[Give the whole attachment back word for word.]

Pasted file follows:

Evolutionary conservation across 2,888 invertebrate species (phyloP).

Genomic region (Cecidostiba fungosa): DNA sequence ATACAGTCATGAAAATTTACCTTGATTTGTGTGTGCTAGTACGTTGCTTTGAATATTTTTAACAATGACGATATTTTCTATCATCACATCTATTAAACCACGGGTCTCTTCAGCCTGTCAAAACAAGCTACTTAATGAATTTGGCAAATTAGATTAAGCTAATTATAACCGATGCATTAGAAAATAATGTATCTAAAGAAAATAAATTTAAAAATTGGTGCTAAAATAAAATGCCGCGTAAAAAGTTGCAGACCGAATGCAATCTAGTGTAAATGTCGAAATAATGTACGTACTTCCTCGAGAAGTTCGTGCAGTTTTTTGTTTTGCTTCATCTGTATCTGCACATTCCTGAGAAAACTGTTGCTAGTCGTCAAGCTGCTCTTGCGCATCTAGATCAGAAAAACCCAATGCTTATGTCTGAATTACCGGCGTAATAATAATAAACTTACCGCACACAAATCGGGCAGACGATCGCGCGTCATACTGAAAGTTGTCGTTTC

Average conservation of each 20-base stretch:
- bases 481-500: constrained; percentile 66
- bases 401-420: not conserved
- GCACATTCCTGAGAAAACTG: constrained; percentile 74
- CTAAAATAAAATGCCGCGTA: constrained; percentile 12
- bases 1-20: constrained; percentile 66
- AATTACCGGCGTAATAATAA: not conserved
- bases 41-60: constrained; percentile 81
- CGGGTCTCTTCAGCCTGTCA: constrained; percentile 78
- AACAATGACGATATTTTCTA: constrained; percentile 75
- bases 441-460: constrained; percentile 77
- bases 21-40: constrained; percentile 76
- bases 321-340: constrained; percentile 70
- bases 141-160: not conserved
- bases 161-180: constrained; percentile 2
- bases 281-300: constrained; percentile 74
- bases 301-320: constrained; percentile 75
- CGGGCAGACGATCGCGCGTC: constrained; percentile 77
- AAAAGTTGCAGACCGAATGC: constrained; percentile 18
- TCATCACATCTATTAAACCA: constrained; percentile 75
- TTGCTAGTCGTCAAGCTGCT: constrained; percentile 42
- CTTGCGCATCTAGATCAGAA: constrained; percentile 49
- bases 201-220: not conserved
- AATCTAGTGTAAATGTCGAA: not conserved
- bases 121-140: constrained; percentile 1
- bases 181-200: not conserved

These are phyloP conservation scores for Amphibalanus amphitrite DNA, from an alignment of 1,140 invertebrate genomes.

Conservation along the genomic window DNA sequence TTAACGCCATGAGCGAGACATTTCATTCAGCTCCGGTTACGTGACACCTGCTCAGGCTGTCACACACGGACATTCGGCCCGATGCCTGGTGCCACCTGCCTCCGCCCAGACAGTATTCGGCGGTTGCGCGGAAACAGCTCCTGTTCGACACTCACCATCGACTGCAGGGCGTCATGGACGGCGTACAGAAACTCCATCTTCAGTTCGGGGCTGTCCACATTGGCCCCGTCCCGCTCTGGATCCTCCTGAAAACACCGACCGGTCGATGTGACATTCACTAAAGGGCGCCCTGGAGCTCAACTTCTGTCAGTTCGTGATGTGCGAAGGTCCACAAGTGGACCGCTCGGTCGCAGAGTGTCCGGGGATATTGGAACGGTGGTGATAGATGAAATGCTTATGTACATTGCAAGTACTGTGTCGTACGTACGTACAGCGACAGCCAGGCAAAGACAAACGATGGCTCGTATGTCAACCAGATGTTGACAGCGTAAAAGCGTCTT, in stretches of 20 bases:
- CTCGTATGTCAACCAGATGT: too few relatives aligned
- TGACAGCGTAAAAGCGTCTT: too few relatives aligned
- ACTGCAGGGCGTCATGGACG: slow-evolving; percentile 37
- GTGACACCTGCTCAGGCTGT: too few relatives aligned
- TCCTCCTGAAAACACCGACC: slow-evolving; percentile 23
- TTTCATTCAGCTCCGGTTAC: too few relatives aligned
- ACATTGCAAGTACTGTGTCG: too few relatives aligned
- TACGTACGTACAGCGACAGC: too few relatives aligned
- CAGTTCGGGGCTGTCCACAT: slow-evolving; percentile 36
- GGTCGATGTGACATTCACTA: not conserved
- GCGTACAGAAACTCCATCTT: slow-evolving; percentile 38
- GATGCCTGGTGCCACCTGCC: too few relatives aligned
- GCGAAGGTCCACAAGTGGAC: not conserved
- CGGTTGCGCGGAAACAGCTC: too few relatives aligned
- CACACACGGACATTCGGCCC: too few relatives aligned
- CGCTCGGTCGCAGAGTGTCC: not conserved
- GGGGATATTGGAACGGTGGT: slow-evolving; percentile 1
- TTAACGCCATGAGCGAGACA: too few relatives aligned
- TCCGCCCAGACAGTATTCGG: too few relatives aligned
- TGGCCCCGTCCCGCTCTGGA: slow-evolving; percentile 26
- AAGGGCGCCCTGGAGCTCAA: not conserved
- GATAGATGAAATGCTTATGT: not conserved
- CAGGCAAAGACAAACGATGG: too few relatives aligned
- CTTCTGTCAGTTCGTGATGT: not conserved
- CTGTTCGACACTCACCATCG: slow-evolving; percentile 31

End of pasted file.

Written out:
Evolutionary conservation across 2,888 invertebrate species (phyloP).

Genomic region (Cecidostiba fungosa): DNA sequence ATACAGTCATGAAAATTTACCTTGATTTGTGTGTGCTAGTACGTTGCTTTGAATATTTTTAACAATGACGATATTTTCTATCATCACATCTATTAAACCACGGGTCTCTTCAGCCTGTCAAAACAAGCTACTTAATGAATTTGGCAAATTAGATTAAGCTAATTATAACCGATGCATTAGAAAATAATGTATCTAAAGAAAATAAATTTAAAAATTGGTGCTAAAATAAAATGCCGCGTAAAAAGTTGCAGACCGAATGCAATCTAGTGTAAATGTCGAAATAATGTACGTACTTCCTCGAGAAGTTCGTGCAGTTTTTTGTTTTGCTTCATCTGTATCTGCACATTCCTGAGAAAACTGTTGCTAGTCGTCAAGCTGCTCTTGCGCATCTAGATCAGAAAAACCCAATGCTTATGTCTGAATTACCGGCGTAATAATAATAAACTTACCGCACACAAATCGGGCAGACGATCGCGCGTCATACTGAAAGTTGTCGTTTC

Average conservation of each 20-base stretch:
- bases 481-500: constrained; percentile 66
- bases 401-420: not conserved
- GCACATTCCTGAGAAAACTG: constrained; percentile 74
- CTAAAATAAAATGCCGCGTA: constrained; percentile 12
- bases 1-20: constrained; percentile 66
- AATTACCGGCGTAATAATAA: not conserved
- bases 41-60: constrained; percentile 81
- CGGGTCTCTTCAGCCTGTCA: constrained; percentile 78
- AACAATGACGATATTTTCTA: constrained; percentile 75
- bases 441-460: constrained; percentile 77
- bases 21-40: constrained; percentile 76
- bases 321-340: constrained; percentile 70
- bases 141-160: not conserved
- bases 161-180: constrained; percentile 2
- bases 281-300: constrained; percentile 74
- bases 301-320: constrained; percentile 75
- CGGGCAGACGATCGCGCGTC: constrained; percentile 77
- AAAAGTTGCAGACCGAATGC: constrained; percentile 18
- TCATCACATCTATTAAACCA: constrained; percentile 75
- TTGCTAGTCGTCAAGCTGCT: constrained; percentile 42
- CTTGCGCATCTAGATCAGAA: constrained; percentile 49
- bases 201-220: not conserved
- AATCTAGTGTAAATGTCGAA: not conserved
- bases 121-140: constrained; percentile 1
- bases 181-200: not conserved

These are phyloP conservation scores for Amphibalanus amphitrite DNA, from an alignment of 1,140 invertebrate genomes.

Conservation along the genomic window DNA sequence TTAACGCCATGAGCGAGACATTTCATTCAGCTCCGGTTACGTGACACCTGCTCAGGCTGTCACACACGGACATTCGGCCCGATGCCTGGTGCCACCTGCCTCCGCCCAGACAGTATTCGGCGGTTGCGCGGAAACAGCTCCTGTTCGACACTCACCATCGACTGCAGGGCGTCATGGACGGCGTACAGAAACTCCATCTTCAGTTCGGGGCTGTCCACATTGGCCCCGTCCCGCTCTGGATCCTCCTGAAAACACCGACCGGTCGATGTGACATTCACTAAAGGGCGCCCTGGAGCTCAACTTCTGTCAGTTCGTGATGTGCGAAGGTCCACAAGTGGACCGCTCGGTCGCAGAGTGTCCGGGGATATTGGAACGGTGGTGATAGATGAAATGCTTATGTACATTGCAAGTACTGTGTCGTACGTACGTACAGCGACAGCCAGGCAAAGACAAACGATGGCTCGTATGTCAACCAGATGTTGACAGCGTAAAAGCGTCTT, in stretches of 20 bases:
- CTCGTATGTCAACCAGATGT: too few relatives aligned
- TGACAGCGTAAAAGCGTCTT: too few relatives aligned
- ACTGCAGGGCGTCATGGACG: slow-evolving; percentile 37
- GTGACACCTGCTCAGGCTGT: too few relatives aligned
- TCCTCCTGAAAACACCGACC: slow-evolving; percentile 23
- TTTCATTCAGCTCCGGTTAC: too few relatives aligned
- ACATTGCAAGTACTGTGTCG: too few relatives aligned
- TACGTACGTACAGCGACAGC: too few relatives aligned
- CAGTTCGGGGCTGTCCACAT: slow-evolving; percentile 36
- GGTCGATGTGACATTCACTA: not conserved
- GCGTACAGAAACTCCATCTT: slow-evolving; percentile 38
- GATGCCTGGTGCCACCTGCC: too few relatives aligned
- GCGAAGGTCCACAAGTGGAC: not conserved
- CGGTTGCGCGGAAACAGCTC: too few relatives aligned
- CACACACGGACATTCGGCCC: too few relatives aligned
- CGCTCGGTCGCAGAGTGTCC: not conserved
- GGGGATATTGGAACGGTGGT: slow-evolving; percentile 1
- TTAACGCCATGAGCGAGACA: too few relatives aligned
- TCCGCCCAGACAGTATTCGG: too few relatives aligned
- TGGCCCCGTCCCGCTCTGGA: slow-evolving; percentile 26
- AAGGGCGCCCTGGAGCTCAA: not conserved
- GATAGATGAAATGCTTATGT: not conserved
- CAGGCAAAGACAAACGATGG: too few relatives aligned
- CTTCTGTCAGTTCGTGATGT: not conserved
- CTGTTCGACACTCACCATCG: slow-evolving; percentile 31